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  5. "I swim on Thursday, Saturday…

"I swim on Thursday, Saturday and Sunday."

Translation:Ik zwem op donderdag, zaterdag en zondag.

September 16, 2014



Why isn't " 's " used?


The same question


When you use 's here so Ik zwem 's donderdags, 's zaterdags en 's zondags you are saying that you swim on Thursdays, Saturdays and Sundays and hence every Thursday, Saturday and Sunday, so reoccurring.

The current sentence however does not specify that it happens every Thursday, Saturday and Sunday and hence you use Ik zwem op donderdag, zaterdag en zondag which indicates it only happens once and is not a reoccurring event.


Why is Op donderdag, zaterdag en zondag swem ik not correct?


Although I am not a native speaker, I'd say it looks correct, except that "swem" should be "zwem"


I am a native speaker and the sentence is indeed a correct sentence to say in Dutch, but I think it's not correct because the English sentence is not in that order (It does not say 'On On Thursday, Saterday and Sunday I swim)


Can someone explain why "Ik zwem donderdags, zaturdags en zondags" is incorrect?


Firstly, if you want the plural form of Thursday, you write donderdagen, not donderdags. Same with Saturday and Sunday, it is -dagen. Next, the sentence is saying that they swim on those three days, not particularly every thurs, sat, and sun. If it were those same days every week, then it would be "op elke donderdag..." Or "op donderdagen..."


So in what context would donderdags be used?


Your sentence is correct if the sentence was "I swim on Thursdays, Saturdays, and Sundays."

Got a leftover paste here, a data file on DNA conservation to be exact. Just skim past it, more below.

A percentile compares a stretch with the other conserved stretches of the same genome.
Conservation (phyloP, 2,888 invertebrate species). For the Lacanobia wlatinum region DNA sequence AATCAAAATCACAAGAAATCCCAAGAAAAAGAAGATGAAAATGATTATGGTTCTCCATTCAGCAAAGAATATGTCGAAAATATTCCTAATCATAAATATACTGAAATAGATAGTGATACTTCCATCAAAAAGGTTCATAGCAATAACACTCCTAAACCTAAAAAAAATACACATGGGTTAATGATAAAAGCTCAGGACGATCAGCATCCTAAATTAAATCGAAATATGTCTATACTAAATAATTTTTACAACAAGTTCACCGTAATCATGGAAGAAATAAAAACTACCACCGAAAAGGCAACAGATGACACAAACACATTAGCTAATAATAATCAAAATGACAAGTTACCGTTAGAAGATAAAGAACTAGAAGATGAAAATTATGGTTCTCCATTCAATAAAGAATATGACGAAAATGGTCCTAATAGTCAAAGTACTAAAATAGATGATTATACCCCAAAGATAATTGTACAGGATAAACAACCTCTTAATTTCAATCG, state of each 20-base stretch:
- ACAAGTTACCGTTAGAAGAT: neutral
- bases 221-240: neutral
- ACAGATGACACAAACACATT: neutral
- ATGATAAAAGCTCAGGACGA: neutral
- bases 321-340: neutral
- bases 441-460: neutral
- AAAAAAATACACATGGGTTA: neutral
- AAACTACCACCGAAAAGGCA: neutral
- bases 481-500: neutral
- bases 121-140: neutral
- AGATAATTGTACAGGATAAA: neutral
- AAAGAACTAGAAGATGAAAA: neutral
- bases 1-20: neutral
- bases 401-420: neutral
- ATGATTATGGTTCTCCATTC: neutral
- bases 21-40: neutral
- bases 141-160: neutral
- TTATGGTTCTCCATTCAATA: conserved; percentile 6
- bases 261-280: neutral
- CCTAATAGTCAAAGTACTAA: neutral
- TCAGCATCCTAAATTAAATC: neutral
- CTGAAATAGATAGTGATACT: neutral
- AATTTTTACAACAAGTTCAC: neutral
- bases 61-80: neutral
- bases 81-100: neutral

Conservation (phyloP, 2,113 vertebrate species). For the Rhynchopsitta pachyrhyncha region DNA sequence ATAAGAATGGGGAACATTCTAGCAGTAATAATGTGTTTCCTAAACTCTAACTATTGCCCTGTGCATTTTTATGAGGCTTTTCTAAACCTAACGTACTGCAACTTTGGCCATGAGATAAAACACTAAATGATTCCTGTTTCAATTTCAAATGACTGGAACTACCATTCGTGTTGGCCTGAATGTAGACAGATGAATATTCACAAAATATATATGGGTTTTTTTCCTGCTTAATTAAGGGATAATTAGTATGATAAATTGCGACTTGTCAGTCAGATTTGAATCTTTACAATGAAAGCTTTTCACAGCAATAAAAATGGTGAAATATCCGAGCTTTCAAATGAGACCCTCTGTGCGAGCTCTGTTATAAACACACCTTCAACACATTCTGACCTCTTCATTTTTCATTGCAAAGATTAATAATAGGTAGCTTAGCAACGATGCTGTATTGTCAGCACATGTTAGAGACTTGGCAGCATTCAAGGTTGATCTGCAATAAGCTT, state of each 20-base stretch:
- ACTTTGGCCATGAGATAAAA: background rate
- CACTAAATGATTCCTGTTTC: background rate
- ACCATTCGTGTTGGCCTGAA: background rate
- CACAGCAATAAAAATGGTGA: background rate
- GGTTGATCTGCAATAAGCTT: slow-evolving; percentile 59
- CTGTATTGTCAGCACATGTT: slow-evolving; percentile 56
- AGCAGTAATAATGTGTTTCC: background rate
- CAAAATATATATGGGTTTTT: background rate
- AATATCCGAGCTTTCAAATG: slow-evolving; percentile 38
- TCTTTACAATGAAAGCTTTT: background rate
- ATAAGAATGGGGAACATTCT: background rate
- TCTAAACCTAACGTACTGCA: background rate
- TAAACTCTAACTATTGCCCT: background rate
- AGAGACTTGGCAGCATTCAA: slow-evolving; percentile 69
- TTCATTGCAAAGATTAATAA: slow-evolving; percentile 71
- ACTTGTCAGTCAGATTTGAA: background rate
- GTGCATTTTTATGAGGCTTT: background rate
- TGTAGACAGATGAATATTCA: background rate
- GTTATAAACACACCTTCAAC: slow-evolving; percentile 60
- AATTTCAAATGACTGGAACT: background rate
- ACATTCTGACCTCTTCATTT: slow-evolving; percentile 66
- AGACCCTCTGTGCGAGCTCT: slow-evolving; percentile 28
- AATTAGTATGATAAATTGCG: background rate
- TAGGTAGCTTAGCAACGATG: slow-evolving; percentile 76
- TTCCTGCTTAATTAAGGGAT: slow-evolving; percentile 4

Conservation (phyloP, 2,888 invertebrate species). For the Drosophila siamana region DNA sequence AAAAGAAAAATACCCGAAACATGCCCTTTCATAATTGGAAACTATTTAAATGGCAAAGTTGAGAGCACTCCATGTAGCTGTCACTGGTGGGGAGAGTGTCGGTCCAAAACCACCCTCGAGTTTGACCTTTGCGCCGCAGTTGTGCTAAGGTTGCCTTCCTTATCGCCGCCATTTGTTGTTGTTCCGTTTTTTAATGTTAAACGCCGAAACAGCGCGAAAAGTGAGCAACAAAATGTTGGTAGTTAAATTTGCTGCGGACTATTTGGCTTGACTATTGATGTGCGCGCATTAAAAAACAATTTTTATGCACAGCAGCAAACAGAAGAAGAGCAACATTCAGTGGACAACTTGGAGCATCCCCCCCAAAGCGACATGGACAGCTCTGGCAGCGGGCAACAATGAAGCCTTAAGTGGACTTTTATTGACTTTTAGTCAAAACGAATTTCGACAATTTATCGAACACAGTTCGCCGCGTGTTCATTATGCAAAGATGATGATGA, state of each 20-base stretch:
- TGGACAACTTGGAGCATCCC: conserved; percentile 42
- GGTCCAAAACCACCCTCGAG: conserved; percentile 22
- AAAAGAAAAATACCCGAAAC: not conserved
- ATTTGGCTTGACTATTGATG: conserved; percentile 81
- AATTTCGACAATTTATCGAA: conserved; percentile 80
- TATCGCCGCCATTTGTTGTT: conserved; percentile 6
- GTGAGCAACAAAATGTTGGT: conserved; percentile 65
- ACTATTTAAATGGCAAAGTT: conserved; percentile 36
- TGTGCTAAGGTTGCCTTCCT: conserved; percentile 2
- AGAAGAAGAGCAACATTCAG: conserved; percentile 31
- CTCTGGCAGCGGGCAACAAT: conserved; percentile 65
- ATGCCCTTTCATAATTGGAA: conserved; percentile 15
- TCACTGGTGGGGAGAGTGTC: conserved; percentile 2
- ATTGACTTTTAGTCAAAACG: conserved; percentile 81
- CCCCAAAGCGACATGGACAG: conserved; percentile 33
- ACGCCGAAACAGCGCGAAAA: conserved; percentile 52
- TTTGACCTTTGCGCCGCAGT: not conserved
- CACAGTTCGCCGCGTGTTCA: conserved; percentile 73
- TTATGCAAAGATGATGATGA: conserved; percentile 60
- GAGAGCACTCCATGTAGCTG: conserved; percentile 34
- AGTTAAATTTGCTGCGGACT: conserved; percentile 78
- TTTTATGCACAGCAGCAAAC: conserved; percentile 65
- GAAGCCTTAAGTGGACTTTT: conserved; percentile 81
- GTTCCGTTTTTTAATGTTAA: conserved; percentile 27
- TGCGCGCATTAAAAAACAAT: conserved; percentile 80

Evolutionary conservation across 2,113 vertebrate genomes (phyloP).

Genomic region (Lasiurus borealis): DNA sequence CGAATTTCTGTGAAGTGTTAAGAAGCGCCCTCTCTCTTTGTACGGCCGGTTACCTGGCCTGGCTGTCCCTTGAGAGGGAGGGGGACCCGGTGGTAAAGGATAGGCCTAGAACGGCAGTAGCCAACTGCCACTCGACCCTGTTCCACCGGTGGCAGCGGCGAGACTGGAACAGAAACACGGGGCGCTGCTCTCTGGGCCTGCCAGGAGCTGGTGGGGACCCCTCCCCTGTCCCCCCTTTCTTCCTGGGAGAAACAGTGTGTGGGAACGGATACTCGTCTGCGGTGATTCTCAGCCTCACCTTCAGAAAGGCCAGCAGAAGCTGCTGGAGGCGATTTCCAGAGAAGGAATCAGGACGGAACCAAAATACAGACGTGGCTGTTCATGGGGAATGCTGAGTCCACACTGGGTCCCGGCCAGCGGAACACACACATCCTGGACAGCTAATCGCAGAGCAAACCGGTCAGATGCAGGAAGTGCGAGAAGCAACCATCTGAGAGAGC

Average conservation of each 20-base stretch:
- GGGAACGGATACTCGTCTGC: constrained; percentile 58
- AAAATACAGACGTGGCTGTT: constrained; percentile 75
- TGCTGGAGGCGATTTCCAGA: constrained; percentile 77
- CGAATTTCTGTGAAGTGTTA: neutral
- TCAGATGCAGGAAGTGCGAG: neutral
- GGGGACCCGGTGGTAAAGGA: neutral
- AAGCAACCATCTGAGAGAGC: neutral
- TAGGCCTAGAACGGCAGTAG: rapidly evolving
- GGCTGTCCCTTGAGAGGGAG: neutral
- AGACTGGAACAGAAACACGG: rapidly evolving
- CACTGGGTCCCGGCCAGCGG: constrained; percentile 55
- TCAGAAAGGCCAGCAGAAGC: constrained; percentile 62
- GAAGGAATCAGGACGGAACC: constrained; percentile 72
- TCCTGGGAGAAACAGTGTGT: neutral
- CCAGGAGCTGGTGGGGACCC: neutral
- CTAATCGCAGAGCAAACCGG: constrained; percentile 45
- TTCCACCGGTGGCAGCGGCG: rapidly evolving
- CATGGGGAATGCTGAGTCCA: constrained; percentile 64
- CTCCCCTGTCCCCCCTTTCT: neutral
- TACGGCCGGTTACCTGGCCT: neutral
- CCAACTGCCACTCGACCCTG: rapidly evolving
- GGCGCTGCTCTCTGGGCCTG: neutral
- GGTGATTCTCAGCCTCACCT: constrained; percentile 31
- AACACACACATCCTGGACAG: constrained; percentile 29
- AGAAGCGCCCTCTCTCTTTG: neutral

DonderdagS is used to describe something (A Thursday outing) or in your sentence's case, used to 'replace' op donderdagen. So the last sentence of my previous comment, it should actually say: If it were those same days every week, then it would be "op elke donderdag..." Or "op donderdagen..." Or "donderdags".


Thanks, I think that makes sense.


Does dutch use the oxford comma?


It really depends on the sentence. Most of the time we don't use the oxford comma, but sometimes we do. F.e. when the main sentence is too long we sometimes use it and also when there is an enumeration and we want to make differences between several words. For example Beauty and the Beast, and Peter Pan. Because Beauty and the Beast belong to each other, the comma makes it easier to understand that Beauty and the Beast belong to eachother.


Just to clarify, the Oxford comma only refers to listing three or more distinct things in a list and is not used to differentiate between different clauses. In English, you wouldn't normally put a comma between "Beast" and "and" in your example, because only two things are being listed; as you mentioned, "Beauty and the Beast" belong together (unless the individual characters are being named).

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